(c)Finance: The finance available for the research work does not allow for wider coverage as resources are very limited as the researcher has other academic bills to cover

1.7 DEFINITION OF TERMS

Parent

A parent is a caregiver of the offspring in their own species. In humans, a parent is the caretaker of a child (where "child" refers to offspring, not necessarily age). A biological parent is a person whose gamete resulted in a child, a male through the sperm, and a female through the ovum.

Family

In the context of human society, a family (from Latin: familia) is a group of people affiliated either by consanguinity (by recognized birth), affinity (by marriage or other relationship), or co-residence (as implied by the etymology of the English word "family") or some combination of these.

domestic violence

domestic violence (also named domestic abuse, battering, or family violence) is a pattern of behavior which involves violence or other abuse by one person against another in a domestic setting, such as in marriage or cohabitationIntimate partner violence is violence by a spouse or partner in an intimate relationship against the other spouse or partner. Domestic violence can take place in heterosexual and same-sex family relationships, and can involve violence against children in the family.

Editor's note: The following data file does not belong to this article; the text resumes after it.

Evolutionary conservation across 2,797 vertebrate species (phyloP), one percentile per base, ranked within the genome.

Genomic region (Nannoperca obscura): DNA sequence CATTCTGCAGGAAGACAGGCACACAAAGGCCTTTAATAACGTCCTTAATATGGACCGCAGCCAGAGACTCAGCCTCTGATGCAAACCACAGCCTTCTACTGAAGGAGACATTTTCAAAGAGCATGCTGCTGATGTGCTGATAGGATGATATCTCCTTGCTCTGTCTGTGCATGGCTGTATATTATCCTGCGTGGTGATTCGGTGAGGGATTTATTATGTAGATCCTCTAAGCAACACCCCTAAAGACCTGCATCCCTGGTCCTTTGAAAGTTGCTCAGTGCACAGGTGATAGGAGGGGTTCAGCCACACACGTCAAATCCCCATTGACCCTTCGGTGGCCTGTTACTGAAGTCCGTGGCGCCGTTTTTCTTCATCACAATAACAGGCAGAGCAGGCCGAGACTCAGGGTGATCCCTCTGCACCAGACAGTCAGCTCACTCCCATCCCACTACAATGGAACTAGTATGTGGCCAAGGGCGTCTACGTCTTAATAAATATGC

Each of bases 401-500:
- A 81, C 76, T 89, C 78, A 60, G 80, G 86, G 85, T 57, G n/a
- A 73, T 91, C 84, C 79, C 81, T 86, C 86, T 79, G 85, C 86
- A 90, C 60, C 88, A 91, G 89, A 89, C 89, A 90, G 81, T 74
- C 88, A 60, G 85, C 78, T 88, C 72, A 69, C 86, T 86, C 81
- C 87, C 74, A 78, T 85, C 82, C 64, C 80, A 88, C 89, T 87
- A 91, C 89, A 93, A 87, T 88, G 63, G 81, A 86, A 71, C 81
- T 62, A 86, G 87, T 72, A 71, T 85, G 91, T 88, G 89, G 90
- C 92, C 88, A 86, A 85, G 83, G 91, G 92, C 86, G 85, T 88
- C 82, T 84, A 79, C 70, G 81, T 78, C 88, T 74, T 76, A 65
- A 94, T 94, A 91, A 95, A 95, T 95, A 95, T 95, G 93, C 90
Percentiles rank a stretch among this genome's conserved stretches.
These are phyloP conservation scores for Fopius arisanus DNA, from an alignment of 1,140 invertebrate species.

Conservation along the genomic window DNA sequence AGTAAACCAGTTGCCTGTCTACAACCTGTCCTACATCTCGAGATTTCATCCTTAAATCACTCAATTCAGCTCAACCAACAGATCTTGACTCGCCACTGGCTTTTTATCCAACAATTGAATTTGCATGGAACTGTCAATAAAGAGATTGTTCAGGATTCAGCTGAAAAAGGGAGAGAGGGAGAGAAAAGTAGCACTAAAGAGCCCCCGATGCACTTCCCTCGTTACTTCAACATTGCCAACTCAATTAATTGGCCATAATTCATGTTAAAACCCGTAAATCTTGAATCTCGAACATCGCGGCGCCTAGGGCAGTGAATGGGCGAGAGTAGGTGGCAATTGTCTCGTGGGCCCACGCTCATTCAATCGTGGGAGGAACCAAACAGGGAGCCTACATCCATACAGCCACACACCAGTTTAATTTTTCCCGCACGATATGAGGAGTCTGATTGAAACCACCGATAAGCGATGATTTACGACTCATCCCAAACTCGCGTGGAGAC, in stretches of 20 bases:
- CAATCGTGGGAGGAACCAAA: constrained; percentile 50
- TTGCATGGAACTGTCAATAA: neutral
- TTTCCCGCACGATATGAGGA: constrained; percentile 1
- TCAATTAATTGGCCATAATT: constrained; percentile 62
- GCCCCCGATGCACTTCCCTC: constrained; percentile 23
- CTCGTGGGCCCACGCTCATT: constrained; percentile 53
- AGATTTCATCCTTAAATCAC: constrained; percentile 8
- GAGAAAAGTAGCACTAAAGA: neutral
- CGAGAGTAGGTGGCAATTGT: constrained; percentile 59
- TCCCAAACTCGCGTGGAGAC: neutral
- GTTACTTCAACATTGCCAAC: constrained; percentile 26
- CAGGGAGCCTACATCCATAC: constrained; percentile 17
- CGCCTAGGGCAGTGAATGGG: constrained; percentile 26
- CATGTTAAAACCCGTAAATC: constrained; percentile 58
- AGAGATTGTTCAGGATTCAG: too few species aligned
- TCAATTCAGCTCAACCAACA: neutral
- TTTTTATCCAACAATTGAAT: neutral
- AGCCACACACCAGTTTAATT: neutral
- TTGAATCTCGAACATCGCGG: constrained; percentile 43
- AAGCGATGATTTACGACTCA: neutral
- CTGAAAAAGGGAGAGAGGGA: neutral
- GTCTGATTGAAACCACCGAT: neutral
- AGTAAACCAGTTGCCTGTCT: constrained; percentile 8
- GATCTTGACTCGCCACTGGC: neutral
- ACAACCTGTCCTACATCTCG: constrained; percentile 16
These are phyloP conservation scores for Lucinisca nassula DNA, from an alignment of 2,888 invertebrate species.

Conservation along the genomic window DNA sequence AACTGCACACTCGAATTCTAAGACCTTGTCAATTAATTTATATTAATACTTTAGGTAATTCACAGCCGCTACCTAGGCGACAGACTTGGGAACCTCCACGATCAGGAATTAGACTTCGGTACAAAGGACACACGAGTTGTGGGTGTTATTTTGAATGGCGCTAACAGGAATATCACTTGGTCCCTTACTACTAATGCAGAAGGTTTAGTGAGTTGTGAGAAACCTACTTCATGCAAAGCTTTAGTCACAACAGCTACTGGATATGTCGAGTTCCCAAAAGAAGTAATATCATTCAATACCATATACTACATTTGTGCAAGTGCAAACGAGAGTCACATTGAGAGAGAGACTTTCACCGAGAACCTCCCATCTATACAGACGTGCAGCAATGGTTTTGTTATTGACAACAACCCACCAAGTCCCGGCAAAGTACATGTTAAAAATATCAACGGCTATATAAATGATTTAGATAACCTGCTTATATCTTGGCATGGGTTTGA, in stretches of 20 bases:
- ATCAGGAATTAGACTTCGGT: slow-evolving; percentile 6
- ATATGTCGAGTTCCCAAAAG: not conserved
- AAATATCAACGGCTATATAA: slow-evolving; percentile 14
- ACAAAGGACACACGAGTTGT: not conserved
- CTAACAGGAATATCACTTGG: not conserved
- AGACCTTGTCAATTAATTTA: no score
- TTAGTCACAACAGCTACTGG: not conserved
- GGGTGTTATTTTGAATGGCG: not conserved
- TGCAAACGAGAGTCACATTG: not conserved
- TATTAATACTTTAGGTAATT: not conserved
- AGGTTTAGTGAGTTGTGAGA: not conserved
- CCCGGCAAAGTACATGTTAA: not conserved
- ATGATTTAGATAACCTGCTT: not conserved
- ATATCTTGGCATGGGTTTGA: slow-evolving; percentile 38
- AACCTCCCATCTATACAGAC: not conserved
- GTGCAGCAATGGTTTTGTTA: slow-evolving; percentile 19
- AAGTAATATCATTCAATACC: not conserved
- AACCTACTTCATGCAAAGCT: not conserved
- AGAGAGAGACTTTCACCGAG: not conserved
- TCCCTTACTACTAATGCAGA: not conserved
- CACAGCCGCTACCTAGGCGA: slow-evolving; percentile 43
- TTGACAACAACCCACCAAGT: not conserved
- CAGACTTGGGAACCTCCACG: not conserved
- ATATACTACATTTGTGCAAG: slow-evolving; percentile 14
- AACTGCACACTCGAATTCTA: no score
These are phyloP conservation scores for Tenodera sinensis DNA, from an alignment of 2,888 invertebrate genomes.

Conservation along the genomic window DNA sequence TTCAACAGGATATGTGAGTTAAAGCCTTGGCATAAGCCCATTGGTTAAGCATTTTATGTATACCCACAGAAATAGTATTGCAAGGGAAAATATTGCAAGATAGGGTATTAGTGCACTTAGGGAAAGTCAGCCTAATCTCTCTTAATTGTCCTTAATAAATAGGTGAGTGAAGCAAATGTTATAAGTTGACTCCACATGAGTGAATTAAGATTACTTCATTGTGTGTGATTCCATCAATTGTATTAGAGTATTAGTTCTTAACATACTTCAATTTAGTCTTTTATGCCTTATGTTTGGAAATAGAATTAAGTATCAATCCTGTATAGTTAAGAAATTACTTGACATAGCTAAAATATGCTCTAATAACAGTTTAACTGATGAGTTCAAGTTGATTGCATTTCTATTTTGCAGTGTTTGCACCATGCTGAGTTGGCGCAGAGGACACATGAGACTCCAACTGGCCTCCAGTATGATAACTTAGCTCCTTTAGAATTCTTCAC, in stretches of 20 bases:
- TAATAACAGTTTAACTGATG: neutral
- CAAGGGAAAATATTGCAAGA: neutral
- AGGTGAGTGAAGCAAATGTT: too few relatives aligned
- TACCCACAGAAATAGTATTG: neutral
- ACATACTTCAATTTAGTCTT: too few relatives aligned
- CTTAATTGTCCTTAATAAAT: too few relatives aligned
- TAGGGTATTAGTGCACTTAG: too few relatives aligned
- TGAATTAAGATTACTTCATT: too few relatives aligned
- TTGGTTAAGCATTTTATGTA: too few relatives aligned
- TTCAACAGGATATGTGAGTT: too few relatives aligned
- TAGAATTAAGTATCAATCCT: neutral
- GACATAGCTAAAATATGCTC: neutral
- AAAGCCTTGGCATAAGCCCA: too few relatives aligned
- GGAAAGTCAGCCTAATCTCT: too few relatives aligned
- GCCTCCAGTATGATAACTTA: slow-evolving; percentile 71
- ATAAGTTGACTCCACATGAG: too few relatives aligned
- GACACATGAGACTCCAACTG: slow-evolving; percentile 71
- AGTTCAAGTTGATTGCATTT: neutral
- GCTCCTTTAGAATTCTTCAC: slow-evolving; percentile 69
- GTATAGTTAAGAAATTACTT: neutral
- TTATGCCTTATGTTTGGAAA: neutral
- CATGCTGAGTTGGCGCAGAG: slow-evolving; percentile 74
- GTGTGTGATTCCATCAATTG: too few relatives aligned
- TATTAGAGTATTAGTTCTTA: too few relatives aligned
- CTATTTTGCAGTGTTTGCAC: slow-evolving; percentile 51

1.8 Organization of the study

This research work is organized in five chapters, for easy understanding, as follows Chapter one is concern with the introduction, which consist of the (overview, of the study), statement of problem, objectives of the study, research question, significance or the study, research methodology, definition of terms and historical background of the study. Chapter two highlight the theoretical framework on which the study its based, thus the review of related literature. Chapter three deals on the research design and methodology adopted in the study. Chapter four concentrate on the data collection and analysis and presentation of finding.  Chapter five gives summary, conclusion and also recommendations made of the study.